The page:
Center for Biological Diversity

For Immediate Release, May 31, 2017

Contact:  Jenny Loda, Center for Biological Diversity, (510) 844-7136,
Evelyn Merz, Sierra Club, (713) 644-8228,

Ban Sought on Commercial Trapping of Wild Turtles in Texas

Groups Want End to Unlimited Capture of Four Native Species

AUSTIN, Texas— The Center for Biological Diversity and several Texas-based conservation organizations petitioned the Texas Parks and Wildlife Department today to end commercial trapping of the state's wild turtles. 

Under current Texas law, turtle trappers can collect unlimited numbers of four turtle species on private lands to sell domestically or export for international food and medicinal markets. This is putting turtle populations — already facing pollution and habitat loss — at risk across the state.

“For-profit turtle trappers shouldn't be allowed to drive the state's turtles to the brink of extinction,” said Jenny Loda, an attorney and biologist at the Center who works to protect vulnerable reptiles and amphibians. “Scientists have concluded that even modest commercial trapping of freshwater turtles can lead to population crashes. For the sake of our native turtles, Texas needs to stop this exploitative trapping.”

More than 2,000 freshwater turtles were trapped in Texas over the past two years, according to reports submitted by holders of nongame dealer permits to the Parks and Wildlife Department. International food and medicinal markets drive most of the trade.

Because turtles accumulate toxins from prey in their bodies and burrow into contaminated sediment, their meat is often laced with mercury, PCBs and pesticides, posing a health risk. Adult turtles are also taken from the wild to breed hatchlings for the international pet trade.

Texas modified its regulations in 2007 to protect freshwater turtles from harvest on its public lands and waters; however, this only resulted in protections for turtles in 2.2 percent of the water bodies in Texas. Under current law unlimited harvest of four native, freshwater turtle species is allowed on private property in the state: common snapping turtles, red-eared sliders, smooth softshells and spiny softshells. Recent studies concluded that current turtle harvest regulations in Texas are not likely to be sustainable.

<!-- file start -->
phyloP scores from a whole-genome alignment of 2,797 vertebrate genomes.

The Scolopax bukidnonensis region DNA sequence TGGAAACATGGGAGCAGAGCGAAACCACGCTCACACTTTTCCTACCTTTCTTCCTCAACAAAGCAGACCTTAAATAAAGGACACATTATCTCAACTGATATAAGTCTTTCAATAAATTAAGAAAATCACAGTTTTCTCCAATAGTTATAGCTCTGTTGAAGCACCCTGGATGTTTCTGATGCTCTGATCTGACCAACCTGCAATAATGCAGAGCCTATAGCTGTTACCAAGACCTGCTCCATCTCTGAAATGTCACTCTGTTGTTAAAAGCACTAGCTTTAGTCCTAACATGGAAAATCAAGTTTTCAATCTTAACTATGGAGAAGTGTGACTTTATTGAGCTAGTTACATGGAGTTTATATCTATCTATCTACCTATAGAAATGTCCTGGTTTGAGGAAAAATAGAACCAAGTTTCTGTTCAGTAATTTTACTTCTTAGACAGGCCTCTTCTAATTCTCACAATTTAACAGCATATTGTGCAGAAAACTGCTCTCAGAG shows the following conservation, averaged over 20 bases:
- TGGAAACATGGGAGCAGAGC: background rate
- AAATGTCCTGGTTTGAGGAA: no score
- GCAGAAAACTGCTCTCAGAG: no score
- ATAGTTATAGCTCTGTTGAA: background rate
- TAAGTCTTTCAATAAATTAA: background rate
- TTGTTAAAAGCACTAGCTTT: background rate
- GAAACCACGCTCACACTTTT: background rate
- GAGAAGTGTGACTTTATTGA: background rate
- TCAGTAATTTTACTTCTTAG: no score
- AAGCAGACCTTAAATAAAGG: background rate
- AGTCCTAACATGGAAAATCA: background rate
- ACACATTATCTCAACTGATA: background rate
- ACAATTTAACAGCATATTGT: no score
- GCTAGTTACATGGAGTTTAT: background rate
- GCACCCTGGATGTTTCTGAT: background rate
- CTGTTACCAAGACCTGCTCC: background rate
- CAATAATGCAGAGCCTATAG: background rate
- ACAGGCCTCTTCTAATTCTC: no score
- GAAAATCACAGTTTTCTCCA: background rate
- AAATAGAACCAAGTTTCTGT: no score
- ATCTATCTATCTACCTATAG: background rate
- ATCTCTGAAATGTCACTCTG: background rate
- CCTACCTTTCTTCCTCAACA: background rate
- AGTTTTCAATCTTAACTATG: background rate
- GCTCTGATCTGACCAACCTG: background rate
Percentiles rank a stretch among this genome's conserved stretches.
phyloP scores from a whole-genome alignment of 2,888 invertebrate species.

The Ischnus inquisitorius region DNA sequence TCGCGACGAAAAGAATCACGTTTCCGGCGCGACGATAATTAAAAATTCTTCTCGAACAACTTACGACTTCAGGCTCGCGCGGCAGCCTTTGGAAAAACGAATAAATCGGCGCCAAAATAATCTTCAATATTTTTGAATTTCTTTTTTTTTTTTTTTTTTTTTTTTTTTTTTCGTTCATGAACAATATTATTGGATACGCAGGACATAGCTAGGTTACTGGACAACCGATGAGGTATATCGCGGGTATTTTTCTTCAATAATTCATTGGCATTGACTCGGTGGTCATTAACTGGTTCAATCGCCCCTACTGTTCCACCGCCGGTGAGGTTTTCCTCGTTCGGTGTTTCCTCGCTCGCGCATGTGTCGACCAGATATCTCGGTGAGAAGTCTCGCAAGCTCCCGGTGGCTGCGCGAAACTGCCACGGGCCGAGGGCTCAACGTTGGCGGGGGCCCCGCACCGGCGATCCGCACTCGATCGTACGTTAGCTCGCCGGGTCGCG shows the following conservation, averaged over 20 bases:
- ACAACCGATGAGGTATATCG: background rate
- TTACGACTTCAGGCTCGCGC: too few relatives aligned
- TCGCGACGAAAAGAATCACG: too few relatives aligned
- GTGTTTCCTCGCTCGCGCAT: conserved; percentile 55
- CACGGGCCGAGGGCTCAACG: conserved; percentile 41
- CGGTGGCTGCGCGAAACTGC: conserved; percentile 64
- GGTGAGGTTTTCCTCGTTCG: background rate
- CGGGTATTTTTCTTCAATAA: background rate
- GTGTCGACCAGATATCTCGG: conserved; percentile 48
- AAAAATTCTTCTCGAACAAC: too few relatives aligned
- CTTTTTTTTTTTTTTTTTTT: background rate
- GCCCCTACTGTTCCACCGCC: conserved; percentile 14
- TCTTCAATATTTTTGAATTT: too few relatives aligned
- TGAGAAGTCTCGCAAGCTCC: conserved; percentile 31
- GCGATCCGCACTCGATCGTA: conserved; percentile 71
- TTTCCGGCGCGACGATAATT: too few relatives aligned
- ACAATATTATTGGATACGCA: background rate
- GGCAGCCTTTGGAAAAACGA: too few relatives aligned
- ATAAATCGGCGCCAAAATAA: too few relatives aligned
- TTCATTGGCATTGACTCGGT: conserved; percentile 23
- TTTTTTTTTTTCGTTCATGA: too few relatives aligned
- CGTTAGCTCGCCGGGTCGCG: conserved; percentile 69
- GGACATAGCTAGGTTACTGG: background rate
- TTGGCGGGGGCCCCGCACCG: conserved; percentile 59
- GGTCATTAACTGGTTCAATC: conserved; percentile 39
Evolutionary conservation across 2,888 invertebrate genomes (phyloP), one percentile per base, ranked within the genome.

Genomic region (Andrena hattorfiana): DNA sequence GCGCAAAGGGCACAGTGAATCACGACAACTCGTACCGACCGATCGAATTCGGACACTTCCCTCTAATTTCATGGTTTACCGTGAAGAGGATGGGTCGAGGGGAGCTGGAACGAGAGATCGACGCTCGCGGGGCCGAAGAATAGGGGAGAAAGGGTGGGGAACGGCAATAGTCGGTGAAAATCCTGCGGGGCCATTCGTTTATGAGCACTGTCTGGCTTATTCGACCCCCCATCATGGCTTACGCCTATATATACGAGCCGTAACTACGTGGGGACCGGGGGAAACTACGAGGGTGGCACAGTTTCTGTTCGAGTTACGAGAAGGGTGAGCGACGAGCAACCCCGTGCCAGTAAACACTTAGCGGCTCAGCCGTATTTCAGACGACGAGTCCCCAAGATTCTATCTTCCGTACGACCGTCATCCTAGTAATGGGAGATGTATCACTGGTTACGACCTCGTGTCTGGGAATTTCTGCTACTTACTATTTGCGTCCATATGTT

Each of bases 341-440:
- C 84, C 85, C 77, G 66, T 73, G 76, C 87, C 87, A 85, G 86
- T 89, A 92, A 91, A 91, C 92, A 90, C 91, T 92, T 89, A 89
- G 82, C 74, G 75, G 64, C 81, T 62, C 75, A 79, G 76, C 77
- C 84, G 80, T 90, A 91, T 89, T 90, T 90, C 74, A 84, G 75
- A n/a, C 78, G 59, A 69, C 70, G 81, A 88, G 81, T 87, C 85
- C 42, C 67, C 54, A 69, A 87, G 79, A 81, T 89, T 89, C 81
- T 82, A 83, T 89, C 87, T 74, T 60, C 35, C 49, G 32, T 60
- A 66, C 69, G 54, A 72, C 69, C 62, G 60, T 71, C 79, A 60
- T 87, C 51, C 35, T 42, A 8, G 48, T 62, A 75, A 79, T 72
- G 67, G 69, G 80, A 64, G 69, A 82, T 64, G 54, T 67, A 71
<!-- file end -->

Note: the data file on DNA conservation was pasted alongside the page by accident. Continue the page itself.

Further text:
“Commercial trapping is devastating to turtle populations that are already suffering from multiple other threats, including habitat loss, water pollution and vehicular collisions,” said Evelyn Merz, conservation chair for the Sierra Club's Lone Star Chapter. “Unless the state bans commercial turtle trapping, Texas' turtle populations will continue to plummet.”

Today's petition was submitted by the Center for Biological Diversity, Sierra Club's Lone Star Chapter, Texas Rivers Protection Association and Texas Snake Initiative.

As part of a campaign to protect turtles in the United States, the Center has been petitioning states that allow commercial turtle collection to improve their regulations.

In 2009 Florida responded by banning almost all commercial turtle collection from public and private waters. In 2012 Georgia approved state rules restricting commercial turtle collection, and Alabama completely banned it. And last year the Missouri Department of Conservation announced — in response to a Center petition — that it will consider ending unlimited commercial collection of the state's wild freshwater turtles. Most recently, in March, new regulations went into effect in Iowa setting closed seasons and possession limits for commercial turtle trappers.

Texas is in a regional hotspot for commercial turtle collectors, and reform is needed. If the state created closed seasons and bag limits within its borders, adjacent states would likely follow its example; the region would be better equipped to protect its turtle populations by making clear to turtle traders that trade is strictly regulated and enforced.

The Center also recently petitioned for a ban on unlimited commercial trapping in Louisiana and Oklahoma, two states that share a border with Texas.

Spiny softshell turtle

Spiny softshell turtle photo by Gary M. Stolz, USFWS. This image is available for media use.

The Center for Biological Diversity is a national, nonprofit conservation organization with more than 1.3 million members and online activists dedicated to the protection of endangered species and wild places.

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